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The set of government employees who write, implement, and enforce regulations set under their purview by appropriate legislation. Examples of bureaucratic organizations in the United States include the IRS, the Department of Justice, and the Consumer Financial Protection Bureau. Max Weber argued that bureaucrats have no interests of their own, and that their incentives are identical to those of the state. Karl Marx, on the other hand, believed that bureaucrats protect themselves and their own positions ahead of the state. The term can have a negative connotation depending on its use.


a structured ORGANIZATION formed to achieve specified goals. The term is commonly used in a pejorative sense to refer to those organizations which appear to have an excessive number of levels in the HIERARCHY, where job roles are narrow and sharply defined and where rules are rigidly adhered to, whatever the circumstances.

As developed by German sociologist Max Weber (1864-1920), however, the term is used to apply to all organizations which include the following features: clearly defined jobs; a hierarchy; a set of rules to govern operations; employees who are appointed (not elected) to posts which constitute their main occupation; and a system of promotion. In Weber's view personal emotions should not enter into the running of the bureaucracy. Weber viewed the bureaucratic organization as a distinctive feature of the modern world. In contrast to traditional societies, the bureaucracy involved a clear separation of home and work life.

In his writing on bureaucracy Weber pioneered the analytical device of the ‘ideal type’ as a means of identifying the essential features of a phenomenon. The features outlined above constitute the essential features that are present to a greater or lesser extent in bureaucracies. The notion of ideal type has no evaluation or prescriptive connotations.

Subsequent research has questioned Weber's contention that the bureaucracy is a highly efficient form of organization. The emphasis on following the rules can deflect employees' attention from the efficient or effective production of goods and services (see GOAL DISPLACEMENT).

American sociologist Alvin Gouldner (1920 – 80) identified three types of bureaucracy in terms of the function and observance of rules:

  1. mock bureaucracy, where rules are imposed from outside the organization, e.g. by legislation, and where all or most employees, including managers, evade or ignore them;
  2. representative bureaucracy, where rules are supported by all organization members, and hence are willingly obeyed;
  3. punishment-centred bureaucracy where rules are enforced by one group upon another in the organization, using punishments to achieve compliance. This approach can lead to CONFLICT.
References in periodicals archive ?
Observers contend our health care system is beset by many of the same problems that plague public education -- too much top-down government interference, excessive bureaucratization, perverse incentives and a lack of consumer choices.
For Weber the processes associated with disenchantment were closely connected to bureaucratization.
It is bending trade negotiations away from true liberalization and toward international bureaucratization.
Chubb and Moe's institutional theory presumes that democracy necessarily promotes bureaucratization and that bureaucratization necessarily interferes with educational performance.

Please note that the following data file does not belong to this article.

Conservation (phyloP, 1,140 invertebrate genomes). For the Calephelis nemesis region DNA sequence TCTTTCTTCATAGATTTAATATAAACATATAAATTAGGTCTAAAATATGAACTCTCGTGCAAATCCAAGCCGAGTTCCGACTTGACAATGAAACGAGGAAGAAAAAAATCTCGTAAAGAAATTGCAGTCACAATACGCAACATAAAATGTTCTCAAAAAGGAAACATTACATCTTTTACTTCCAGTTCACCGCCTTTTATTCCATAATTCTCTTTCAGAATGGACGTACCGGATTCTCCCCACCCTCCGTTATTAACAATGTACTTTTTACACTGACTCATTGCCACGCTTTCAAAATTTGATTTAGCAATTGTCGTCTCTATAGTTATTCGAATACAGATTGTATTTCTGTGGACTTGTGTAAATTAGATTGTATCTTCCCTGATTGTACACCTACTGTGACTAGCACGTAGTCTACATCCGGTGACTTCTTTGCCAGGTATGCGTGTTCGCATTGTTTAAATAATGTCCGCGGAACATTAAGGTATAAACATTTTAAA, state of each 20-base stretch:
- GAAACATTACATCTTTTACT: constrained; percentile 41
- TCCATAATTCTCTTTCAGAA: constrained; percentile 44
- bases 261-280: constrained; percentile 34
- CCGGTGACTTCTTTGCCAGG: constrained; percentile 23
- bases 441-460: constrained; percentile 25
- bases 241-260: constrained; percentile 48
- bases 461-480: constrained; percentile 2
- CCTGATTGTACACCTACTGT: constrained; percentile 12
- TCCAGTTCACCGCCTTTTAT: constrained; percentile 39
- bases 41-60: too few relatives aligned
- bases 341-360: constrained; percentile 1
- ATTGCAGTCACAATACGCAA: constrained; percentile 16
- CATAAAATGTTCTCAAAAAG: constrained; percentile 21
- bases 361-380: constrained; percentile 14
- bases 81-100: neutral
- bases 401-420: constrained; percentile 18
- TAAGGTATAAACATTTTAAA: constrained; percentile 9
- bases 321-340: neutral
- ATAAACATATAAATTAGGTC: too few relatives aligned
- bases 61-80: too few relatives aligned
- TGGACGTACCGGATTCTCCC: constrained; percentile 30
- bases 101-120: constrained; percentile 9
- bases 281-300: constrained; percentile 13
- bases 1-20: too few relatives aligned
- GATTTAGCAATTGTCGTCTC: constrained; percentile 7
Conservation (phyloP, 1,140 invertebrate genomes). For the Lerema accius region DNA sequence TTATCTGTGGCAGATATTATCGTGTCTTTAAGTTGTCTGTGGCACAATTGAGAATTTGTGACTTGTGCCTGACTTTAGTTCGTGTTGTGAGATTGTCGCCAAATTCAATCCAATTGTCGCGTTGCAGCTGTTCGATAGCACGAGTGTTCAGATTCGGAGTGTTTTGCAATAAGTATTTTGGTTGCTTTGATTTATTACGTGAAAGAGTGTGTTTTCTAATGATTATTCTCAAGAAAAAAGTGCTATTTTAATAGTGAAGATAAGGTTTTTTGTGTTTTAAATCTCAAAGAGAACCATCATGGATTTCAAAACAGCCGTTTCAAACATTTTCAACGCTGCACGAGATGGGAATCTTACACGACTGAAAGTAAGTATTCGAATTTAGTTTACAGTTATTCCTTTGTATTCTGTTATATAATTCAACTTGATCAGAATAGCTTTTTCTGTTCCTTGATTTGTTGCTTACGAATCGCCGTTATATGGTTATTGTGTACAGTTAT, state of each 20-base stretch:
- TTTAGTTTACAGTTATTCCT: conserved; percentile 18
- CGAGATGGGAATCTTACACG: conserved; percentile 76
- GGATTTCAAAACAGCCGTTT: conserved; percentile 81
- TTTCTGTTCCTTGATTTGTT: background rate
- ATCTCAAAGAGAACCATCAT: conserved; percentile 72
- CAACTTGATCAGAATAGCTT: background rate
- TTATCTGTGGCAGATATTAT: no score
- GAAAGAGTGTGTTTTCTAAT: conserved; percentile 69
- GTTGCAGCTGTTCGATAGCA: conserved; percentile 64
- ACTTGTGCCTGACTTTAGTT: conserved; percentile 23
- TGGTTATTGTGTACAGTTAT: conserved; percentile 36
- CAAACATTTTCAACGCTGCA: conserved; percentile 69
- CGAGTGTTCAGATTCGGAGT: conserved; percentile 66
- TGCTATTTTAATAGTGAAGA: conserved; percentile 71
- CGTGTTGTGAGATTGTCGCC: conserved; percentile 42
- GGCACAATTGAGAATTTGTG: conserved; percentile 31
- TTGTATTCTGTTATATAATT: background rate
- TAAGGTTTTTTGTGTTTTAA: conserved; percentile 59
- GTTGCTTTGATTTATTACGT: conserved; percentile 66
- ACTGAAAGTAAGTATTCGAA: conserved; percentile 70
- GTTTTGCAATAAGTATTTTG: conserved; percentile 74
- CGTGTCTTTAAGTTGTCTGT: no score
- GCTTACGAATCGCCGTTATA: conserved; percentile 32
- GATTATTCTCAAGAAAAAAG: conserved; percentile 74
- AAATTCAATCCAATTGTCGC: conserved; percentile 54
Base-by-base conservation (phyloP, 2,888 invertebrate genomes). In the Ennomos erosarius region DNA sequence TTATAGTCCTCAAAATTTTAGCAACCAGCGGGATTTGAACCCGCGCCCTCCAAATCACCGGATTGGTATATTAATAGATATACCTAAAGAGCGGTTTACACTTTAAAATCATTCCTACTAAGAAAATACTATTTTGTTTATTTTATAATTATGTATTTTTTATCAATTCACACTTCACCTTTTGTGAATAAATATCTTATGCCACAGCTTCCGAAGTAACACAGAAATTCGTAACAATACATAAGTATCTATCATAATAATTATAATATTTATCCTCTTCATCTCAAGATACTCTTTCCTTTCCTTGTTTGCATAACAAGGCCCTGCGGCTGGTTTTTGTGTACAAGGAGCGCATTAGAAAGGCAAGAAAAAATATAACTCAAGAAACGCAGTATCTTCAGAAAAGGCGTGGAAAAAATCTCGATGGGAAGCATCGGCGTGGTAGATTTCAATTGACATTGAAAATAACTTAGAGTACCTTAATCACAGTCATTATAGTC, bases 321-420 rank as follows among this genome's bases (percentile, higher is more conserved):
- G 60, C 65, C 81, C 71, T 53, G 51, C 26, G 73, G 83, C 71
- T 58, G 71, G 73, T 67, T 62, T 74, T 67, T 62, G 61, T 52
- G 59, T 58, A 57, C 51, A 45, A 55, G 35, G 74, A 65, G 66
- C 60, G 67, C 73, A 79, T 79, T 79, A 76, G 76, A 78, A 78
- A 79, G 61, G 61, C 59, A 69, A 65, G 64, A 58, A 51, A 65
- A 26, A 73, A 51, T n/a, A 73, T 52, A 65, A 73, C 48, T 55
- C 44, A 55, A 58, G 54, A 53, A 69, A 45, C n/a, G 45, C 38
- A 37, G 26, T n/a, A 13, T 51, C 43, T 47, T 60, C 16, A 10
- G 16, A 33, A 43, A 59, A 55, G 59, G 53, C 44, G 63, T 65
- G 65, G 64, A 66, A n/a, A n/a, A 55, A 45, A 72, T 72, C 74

Bureaucratization as Development: Administrative Development and Development Administration in the Arab World.
The pluralization of culture and lifestyle, the depersonalization and codification of social relationships, the bureaucratization of politics and economics, and the removal of social phenomena from traditional moral regulation all represent a direct assault on fundamentalism's conceptions of the ideal ordering of collective social life.
Our hypotheses are drawn from four theoretical perspectives: (1) a costs perspective, which maintains that the costs of employment affect an organization's choice of employment practices; (2) an external control approach, which posits that employment practices are shaped by the interests of powerful external groups and by conditions in a firm's environment; (3) a bureaucratic control perspective, which maintains that an organization's size and level of bureaucratization create diverse and sometimes contradictory pressures that affect employment arrangements; and (4) a job complexity perspective, which posits that the skills required to perform a job affect a firm's choice of employment arrangements.
He uses this case study of the institutional and political life of the UFWA to question longstanding shibboleths about union bureaucratization and the relation of unions to the stratification of U.
And they accurately attribute the Democratic disinclination to the bureaucratization, ossification, and gerontofication of the American labor movement, which has in recent years sought to defend its diminishing position rather than expand its base.
The legalization and bureaucratization of organizational life has increased because risk management has created new demands for proof and evidence of action.
Finally, it is crucial for The Bahamas to streamline the bureaucratization of procedures, not only to eliminate opportunities for corruption, but also for citizens to receive quality services in a timely manner.
Eight chapters are: legacies of early empire; an imperial centre, 1801-1846; the survival of patronage, 1847-1870; guardians, subalterns, and serfs; managing labour in Africa; manpower in Malaysia and the Pacific; technologies and manpower in Africa; the bureaucratization of patronage.